We have now disposed of the several examples adduced in the Apalachicola report to prove the superiority of British naval armaments, gun for gun, over both American and European batteries. There are a few other trials of strength between ships and forts, which are not mentioned in that report_trials too well known to admit of any doubt or difference of opinion respecting their results. Why does the report pass over in silence the attacks upon Stonington, Cagliari, Martello, Santa Cruz, Marcou, &c., and offer such examples as “ Constantinople by a Venetian fleet,” Mocha, in Arabia,” “Senegal,” “Canton ?" &e. We will in part supply this omission, limiting ourselves, however, to the period of the French revolution.
On the 21st of January, 1792, a considerable French squadron attacked Cagliari, in Sardinia, but after a bombardment of three days, (during which they attempted to land,) they were most signally defeated and obliged to retire.
In 1794, in the bay of Martello, Corsica, a small tower armed with one gun in barbette, was attacked by two English ships, “ the Fortitude of seventy-four and the Juno frigate of thirty-two guns. After having engaged it for two hours and a half, they were obliged to haul off with considerable damage. The Fortitude lost seven men, and was three or four times set on fire by heated shot; once in the cock pit and state room. There were about thirty men in the tower, though three were sufficient to work the gun.” The garrison does not appear to have sustained any loss. Colonel Pasley, an English officer of high standing, says that this attack “proved the superiority which guns on shore must always, in certain positions, possess over shipping, no matter whether the former are mounted on a tower or not.”
In July, 1797. Nelson, with a squadron of eight ships of his own choosing, carrying near four hundred guns, entered the bay of Santa Croix, Tenerife, and attacked the town. The ships fired upon the small land batteries without
producing any effect, and a force of one thousand men was several times landed in boats, but as often driven back with great loss; a single ball striking the side of the Fox cutter instantly sunk her, with near one hundred seamen and marines. After many desperate attempts by the dauntless Nelson to carry the works, the British were compelled to retire with a loss of two hundred and fifty killed and wounded, while the garrison received little or no damage.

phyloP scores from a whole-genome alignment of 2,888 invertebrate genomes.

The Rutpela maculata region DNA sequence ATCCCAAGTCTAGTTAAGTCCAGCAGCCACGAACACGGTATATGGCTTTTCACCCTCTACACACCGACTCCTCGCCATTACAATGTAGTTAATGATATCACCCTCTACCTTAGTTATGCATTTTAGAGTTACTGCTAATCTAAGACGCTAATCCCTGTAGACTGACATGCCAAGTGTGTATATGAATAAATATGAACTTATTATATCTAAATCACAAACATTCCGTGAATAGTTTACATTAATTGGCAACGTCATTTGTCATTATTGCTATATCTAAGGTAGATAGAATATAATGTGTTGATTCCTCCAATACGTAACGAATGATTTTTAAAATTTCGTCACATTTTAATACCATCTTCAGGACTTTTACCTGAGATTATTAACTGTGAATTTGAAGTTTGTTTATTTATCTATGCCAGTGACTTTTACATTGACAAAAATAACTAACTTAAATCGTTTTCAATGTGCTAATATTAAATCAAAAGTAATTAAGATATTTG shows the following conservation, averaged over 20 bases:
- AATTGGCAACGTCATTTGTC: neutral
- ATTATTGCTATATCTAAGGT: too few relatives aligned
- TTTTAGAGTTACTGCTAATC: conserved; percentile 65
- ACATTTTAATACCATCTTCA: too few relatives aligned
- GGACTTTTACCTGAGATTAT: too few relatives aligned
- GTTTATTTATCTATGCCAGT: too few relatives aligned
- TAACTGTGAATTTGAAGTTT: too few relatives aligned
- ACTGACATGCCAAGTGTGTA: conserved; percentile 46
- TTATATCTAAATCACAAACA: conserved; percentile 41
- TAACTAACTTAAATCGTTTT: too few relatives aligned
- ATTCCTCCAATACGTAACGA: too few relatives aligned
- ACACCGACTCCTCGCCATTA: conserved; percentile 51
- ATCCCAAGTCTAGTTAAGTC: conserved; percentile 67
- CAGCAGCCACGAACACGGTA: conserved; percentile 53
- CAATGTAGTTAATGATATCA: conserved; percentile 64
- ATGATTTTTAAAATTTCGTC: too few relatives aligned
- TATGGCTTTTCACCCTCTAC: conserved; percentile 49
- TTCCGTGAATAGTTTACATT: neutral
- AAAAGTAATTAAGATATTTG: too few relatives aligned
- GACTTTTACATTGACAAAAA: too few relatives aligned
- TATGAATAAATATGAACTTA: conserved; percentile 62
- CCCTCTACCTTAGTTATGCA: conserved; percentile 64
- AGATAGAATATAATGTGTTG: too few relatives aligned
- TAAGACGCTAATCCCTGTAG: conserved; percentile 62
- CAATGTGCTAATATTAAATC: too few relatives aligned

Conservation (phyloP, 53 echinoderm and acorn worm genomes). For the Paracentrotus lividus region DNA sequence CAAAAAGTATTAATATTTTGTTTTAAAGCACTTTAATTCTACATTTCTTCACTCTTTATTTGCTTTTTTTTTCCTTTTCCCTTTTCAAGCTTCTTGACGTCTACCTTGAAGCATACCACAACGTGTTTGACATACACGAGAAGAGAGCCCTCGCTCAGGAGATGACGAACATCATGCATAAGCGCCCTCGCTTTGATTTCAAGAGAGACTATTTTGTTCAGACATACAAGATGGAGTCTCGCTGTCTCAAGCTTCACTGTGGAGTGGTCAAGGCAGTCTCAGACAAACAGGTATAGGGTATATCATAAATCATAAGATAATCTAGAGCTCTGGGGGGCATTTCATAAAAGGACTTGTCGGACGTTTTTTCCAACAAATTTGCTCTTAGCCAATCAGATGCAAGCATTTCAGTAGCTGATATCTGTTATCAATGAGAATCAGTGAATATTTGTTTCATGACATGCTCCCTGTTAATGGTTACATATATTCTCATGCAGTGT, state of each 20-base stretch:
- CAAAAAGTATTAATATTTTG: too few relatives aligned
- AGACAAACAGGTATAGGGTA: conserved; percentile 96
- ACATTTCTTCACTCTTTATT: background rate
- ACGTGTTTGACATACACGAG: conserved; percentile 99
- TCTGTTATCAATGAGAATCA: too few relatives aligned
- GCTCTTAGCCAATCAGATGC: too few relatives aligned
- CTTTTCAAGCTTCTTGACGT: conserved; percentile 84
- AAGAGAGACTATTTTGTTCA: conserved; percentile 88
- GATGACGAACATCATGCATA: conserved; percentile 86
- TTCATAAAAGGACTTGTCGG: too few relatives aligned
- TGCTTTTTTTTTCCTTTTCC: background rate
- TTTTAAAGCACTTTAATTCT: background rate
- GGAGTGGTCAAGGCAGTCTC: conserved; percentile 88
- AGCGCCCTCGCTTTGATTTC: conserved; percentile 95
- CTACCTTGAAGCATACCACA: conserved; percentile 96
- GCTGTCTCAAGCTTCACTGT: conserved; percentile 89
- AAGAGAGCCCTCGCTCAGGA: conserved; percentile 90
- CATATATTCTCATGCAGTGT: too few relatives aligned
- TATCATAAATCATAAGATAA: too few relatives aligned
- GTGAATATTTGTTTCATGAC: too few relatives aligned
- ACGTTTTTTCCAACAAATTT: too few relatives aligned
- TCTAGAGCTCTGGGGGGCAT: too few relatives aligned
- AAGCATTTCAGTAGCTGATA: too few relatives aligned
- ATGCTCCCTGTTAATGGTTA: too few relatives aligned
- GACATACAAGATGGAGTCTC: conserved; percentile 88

In the early wars of the French revolution the English took possession of the islands of Marcou and fortified them, in order to command the coast trade between Cherbourg and Havre. In 1798 the French attempted to retake these little islands, and attacked the English redoubt with fifty-two brigs and gunboats, carrying 80 long 36's and 18-pounders and six or seven thousand inen. The redoubt was armed with two 32-pounders, two 6-pounders, four 4-pounders, and two carronades ; its garrison consisted of only 250 seamen and marines. Notwithstanding this great disparity of numbers, the little redoubt sunk seven of the enemy's brigs and boats, captured another, and forced the remainder to retreat with great loss. The loss of the garrison was only one man killed and three wounded.
In July, 1801, Porto Ferrairo was garrisoned by 300 British, 800 Tuscans, and 400 Corsicans. The French army which besieged this motley garrison first consisted of 1,500 men, but was afterwards increased to 6,000 land forces and three frigates. The siege was continued for five months, during which time the place was several times bombarded and assaulted without success, and was at last surrendered by the treaty of Amiens.
In July, 1801, Admiral Saumarez attacked the defences of Algesiras with a fleet of one 80-gun ship, five 74's, one frigate, and a lugger, carrying in all 502 guns. The land defences consisted of Green island battery of seven 18 and 24-pounders, and St. Jaques battery of five 18-pounders. The floating defences consisted of two 80-gun ships, one of 74, one of 44, and some gun-boats; in all 306 guns. The English here chose their time and mode of attack, had the wind in their favor, and a naval superiority of 196 guns; and yet they were most signally defeated, and compelled to retire with the entire loss of one ship and with the others much injured. Can this be attributed to the superior skill and bravery of the French and Spanish ships and crews ? Such a supposition would be in contradiction to the whole history of the war, and we must therefore attribute it to the fire of the land batteries. An examination of the details of this battle will prove clearly that these 12 guns ashore more than compeneated for the 196 extra guns of the English. The Hannibal, 74 guns, ran aground near the land battery, and thus became exposed to its fire. Her position was such, however, that she continued to return the fire even after the other ships had retired. An attempt was made by the Audacious, 74 guns, and the Cæsar, 80 guns, to cut out the Hannibal, but the fire of the little battery was so severe that the admiral says in his despatches, he was obliged to make sail and leave her to her fate. 'I'he whole loss of the English in killed and Wounded was 375. All the ships were much injured. The Cæsar and Pompee were so much shattered as to preclude the hope of their being ready in any seasonable time to proceed to sea, but by working night and day, the former was got ready for the first battle of Trafalgar, but the latter was reduced almost to a wreck.